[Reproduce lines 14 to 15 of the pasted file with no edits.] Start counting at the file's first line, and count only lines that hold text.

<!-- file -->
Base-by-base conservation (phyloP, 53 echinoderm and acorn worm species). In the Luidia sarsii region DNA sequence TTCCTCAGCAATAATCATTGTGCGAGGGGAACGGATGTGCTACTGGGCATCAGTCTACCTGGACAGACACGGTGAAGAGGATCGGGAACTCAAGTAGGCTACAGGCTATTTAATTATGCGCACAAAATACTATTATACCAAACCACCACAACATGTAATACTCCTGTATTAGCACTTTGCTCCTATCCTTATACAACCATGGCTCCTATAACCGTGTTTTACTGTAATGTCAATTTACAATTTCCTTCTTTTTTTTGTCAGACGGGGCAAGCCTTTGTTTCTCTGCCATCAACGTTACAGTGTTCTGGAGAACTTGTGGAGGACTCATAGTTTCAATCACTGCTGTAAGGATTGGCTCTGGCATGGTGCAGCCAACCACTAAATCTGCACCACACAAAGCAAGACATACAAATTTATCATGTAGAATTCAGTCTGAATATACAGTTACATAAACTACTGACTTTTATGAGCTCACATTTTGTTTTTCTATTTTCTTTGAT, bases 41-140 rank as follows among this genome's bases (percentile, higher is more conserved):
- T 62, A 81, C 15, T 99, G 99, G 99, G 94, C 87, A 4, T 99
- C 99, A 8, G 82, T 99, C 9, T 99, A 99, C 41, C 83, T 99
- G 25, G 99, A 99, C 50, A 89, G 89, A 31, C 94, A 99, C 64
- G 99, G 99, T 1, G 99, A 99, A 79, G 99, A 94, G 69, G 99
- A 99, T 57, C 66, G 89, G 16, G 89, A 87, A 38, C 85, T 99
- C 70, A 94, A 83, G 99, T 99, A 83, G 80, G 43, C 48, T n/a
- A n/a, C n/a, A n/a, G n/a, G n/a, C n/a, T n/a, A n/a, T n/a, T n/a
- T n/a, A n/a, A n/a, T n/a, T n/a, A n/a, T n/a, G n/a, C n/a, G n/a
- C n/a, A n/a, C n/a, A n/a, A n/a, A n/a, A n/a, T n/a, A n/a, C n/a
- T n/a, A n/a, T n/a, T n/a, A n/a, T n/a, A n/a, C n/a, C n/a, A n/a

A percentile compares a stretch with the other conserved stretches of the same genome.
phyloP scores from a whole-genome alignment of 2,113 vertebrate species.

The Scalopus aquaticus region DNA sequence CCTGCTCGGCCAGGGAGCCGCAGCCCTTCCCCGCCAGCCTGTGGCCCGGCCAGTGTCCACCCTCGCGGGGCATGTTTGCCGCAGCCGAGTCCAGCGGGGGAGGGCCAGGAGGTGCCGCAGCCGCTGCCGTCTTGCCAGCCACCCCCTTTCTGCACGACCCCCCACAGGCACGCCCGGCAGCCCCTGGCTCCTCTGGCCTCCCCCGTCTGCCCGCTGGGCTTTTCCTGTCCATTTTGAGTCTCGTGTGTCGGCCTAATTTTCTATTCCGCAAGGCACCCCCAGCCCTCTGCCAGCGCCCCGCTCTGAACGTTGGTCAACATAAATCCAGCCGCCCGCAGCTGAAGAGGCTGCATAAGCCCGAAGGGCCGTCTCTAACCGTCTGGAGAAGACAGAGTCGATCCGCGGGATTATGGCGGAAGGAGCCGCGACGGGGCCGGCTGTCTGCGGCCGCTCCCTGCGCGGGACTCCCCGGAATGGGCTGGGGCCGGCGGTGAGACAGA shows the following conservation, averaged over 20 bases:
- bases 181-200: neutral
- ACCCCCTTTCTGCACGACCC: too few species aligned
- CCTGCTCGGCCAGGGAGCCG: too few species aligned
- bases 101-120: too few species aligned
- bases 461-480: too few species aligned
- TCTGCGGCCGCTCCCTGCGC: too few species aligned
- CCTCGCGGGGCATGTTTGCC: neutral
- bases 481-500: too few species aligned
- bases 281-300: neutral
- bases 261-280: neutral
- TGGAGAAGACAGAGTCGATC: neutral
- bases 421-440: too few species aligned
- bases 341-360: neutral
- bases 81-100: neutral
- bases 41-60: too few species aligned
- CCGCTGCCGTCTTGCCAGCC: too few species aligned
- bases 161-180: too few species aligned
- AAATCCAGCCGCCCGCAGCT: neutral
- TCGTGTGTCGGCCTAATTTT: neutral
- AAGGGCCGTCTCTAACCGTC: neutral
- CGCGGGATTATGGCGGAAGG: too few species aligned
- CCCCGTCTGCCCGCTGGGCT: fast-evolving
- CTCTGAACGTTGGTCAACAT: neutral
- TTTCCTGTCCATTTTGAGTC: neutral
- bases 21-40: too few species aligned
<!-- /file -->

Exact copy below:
The Scalopus aquaticus region DNA sequence CCTGCTCGGCCAGGGAGCCGCAGCCCTTCCCCGCCAGCCTGTGGCCCGGCCAGTGTCCACCCTCGCGGGGCATGTTTGCCGCAGCCGAGTCCAGCGGGGGAGGGCCAGGAGGTGCCGCAGCCGCTGCCGTCTTGCCAGCCACCCCCTTTCTGCACGACCCCCCACAGGCACGCCCGGCAGCCCCTGGCTCCTCTGGCCTCCCCCGTCTGCCCGCTGGGCTTTTCCTGTCCATTTTGAGTCTCGTGTGTCGGCCTAATTTTCTATTCCGCAAGGCACCCCCAGCCCTCTGCCAGCGCCCCGCTCTGAACGTTGGTCAACATAAATCCAGCCGCCCGCAGCTGAAGAGGCTGCATAAGCCCGAAGGGCCGTCTCTAACCGTCTGGAGAAGACAGAGTCGATCCGCGGGATTATGGCGGAAGGAGCCGCGACGGGGCCGGCTGTCTGCGGCCGCTCCCTGCGCGGGACTCCCCGGAATGGGCTGGGGCCGGCGGTGAGACAGA shows the following conservation, averaged over 20 bases:
- bases 181-200: neutral